The imagery, with its repetition of human faces around the exterior, may well have reflected Eliphalet’s isolation. These images are profile silhouettes which have been cut out and then affixed to the box. This emphasis on the human face runs through the Grovers’s work: Both of their violins are distinctive for having carved and painted heads incorporated into the scrolls, perhaps reflecting a desire for human contact. The Grovers apparently longed for their time ashore, as an anecdote recounted by the poet Celia Thaxter in Among the Isles of Shoals (1873) attests. Thaxter’s father was a New Hampshire lighthouse keeper from 1838 onward, so she was well aware of what life on a small Atlantic island was like. In her book, she recounted traveling on a boat bound for Bangor, Maine, where she met an unnamed man who had grown up on Boon Island and who was likely one of Eliphalet Grover’s sons. Thaxter recalled that “He spoke with bitterness of his life in that terrible solitude, and of ‘loneliness which had pursued him ever since.’ […] He ended by anathematizing all islands, and, vanishing into the darkness, was not to be found again.”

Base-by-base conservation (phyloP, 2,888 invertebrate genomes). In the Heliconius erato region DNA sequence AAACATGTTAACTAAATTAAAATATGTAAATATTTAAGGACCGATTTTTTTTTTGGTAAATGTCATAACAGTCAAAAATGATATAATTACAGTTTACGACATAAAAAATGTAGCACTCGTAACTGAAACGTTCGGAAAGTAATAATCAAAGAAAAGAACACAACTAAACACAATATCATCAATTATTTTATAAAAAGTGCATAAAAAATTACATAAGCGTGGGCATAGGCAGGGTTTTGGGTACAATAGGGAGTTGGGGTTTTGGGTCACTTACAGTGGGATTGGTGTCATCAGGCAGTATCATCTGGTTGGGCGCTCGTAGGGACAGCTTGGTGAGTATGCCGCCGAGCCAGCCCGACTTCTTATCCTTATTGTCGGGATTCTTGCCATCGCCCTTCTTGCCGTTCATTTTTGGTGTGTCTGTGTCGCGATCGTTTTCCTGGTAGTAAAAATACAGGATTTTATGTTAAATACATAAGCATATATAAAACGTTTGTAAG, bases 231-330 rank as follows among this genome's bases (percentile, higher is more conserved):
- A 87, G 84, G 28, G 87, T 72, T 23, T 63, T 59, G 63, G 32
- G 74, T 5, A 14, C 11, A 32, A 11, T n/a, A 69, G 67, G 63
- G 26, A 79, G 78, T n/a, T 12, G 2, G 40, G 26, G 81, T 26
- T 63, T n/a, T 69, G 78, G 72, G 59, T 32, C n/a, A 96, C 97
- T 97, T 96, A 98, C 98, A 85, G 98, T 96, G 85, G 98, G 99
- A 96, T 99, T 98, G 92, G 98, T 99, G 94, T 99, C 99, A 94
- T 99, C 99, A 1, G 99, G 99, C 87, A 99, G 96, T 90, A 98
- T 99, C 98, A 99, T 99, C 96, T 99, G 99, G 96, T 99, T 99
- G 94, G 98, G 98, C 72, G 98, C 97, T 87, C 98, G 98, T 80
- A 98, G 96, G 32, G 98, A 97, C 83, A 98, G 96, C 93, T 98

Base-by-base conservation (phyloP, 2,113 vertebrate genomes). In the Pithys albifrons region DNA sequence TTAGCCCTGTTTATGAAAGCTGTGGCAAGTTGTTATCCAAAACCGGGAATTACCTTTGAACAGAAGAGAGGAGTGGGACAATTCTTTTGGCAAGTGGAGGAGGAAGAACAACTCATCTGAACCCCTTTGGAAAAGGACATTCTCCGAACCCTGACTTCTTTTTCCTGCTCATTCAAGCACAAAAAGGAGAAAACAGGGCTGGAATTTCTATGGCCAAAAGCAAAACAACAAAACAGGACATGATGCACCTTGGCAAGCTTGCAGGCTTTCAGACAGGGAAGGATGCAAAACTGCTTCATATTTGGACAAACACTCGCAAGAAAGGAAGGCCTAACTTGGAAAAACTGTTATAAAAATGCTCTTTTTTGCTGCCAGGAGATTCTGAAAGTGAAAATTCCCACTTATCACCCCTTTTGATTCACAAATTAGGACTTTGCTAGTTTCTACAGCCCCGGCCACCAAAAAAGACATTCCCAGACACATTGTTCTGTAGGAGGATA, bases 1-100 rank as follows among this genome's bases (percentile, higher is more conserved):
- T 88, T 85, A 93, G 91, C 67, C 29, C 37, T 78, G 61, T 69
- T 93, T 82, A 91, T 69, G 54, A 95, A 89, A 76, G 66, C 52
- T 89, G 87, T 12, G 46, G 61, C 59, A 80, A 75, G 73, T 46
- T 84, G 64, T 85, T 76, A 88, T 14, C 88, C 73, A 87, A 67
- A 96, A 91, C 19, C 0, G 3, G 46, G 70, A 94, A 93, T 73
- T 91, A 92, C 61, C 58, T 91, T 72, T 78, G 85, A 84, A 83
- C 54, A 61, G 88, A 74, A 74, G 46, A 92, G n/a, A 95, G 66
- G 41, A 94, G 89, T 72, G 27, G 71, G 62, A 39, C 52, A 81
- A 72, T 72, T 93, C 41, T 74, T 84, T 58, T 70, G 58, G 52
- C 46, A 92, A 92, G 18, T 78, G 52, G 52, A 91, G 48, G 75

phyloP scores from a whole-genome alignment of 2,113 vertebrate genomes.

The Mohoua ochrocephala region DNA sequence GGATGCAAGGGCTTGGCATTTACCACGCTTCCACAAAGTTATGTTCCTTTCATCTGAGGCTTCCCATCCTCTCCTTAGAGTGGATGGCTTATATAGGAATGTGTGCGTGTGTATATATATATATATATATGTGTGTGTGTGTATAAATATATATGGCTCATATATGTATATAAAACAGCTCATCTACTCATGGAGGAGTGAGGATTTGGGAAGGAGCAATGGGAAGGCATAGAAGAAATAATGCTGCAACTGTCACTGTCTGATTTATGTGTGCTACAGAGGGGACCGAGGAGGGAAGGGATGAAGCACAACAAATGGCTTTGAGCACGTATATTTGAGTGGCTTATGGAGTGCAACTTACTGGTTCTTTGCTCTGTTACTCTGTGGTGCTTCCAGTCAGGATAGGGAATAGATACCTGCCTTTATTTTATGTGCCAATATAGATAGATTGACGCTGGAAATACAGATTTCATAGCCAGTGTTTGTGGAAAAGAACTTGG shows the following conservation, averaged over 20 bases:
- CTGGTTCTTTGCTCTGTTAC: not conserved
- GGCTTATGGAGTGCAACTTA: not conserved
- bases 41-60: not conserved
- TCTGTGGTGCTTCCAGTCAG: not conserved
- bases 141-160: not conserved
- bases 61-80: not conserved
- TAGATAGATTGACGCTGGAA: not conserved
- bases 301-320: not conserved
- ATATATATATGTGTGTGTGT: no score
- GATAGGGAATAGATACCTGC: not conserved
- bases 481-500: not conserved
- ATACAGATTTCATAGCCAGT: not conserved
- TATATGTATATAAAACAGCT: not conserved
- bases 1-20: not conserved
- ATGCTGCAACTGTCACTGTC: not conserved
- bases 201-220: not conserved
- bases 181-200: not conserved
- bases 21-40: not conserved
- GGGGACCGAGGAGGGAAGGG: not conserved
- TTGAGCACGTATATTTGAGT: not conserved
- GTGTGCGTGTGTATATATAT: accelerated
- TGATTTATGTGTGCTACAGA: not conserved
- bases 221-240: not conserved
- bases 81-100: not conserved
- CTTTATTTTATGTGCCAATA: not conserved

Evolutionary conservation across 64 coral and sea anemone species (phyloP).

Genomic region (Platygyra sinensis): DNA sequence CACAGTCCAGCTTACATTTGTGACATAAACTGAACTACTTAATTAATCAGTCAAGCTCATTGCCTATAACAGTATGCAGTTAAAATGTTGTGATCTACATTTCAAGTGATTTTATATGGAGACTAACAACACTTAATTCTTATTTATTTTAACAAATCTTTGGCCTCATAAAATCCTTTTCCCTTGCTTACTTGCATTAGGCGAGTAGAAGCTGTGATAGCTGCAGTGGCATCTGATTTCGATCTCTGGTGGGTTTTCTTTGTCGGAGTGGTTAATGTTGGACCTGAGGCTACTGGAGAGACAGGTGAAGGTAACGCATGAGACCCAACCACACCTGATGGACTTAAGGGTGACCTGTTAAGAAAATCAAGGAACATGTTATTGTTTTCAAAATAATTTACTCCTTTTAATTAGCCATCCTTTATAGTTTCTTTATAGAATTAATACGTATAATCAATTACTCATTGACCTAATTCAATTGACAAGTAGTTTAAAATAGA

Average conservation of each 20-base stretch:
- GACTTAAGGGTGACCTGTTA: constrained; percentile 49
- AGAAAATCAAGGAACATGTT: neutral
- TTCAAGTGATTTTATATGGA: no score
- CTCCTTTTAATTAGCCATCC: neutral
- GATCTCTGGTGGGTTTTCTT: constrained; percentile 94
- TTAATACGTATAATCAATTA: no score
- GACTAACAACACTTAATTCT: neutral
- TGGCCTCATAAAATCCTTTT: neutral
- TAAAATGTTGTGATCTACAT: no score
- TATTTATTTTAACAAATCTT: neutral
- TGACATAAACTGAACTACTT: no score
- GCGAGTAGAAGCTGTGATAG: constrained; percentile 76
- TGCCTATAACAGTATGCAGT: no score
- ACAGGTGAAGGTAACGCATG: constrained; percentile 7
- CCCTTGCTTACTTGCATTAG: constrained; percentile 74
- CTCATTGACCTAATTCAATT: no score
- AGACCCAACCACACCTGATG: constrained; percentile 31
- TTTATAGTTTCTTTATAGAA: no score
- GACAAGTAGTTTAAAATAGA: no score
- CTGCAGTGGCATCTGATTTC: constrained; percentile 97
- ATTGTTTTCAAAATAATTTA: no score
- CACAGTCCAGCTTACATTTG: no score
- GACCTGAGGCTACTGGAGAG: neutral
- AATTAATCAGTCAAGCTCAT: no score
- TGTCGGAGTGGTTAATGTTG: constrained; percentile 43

Making and decorating objects filled some of the hours Eliphalet and Samuel Grover spent on their lonely outpost, and they surrounded themselves with likenesses. These objects would also have been useful in the context of island living. The violin, for example, could have been very useful on Boon Island, the year round. In the summer, when the surf is generally subdued, music from the violin would have melded with the sounds of swells rising against the rock outcropping. In the more severe weather typical of fall and winter, the violin would have helped drown out the relentless sound of crashing surf and filled the empty days, weeks and months when the waves made it difficult for a boat to land on Boon Island. A twentieth-century resident recalled how very nearly inescapable the sound of pounding surf could be: “One day there was a terrible storm so terrible that we went to the top of the lighthouse and sat with our heads almost in our laps so we wouldn’t hear the storm.” When the Grovers went ashore, they could have taken their musical instruments with them and joined in the social life of York and other nearby villages and cities. The musical instruments then wove together the Grovers’ solitary lives on Boon Island and their intermittent social connections with the community on the mainland. The forms, materials, and decorative aspects of the objects all attest to the dual character of these folk artists’ lives: at once circumscribed by their island home and also connected to national and even international economic and social networks.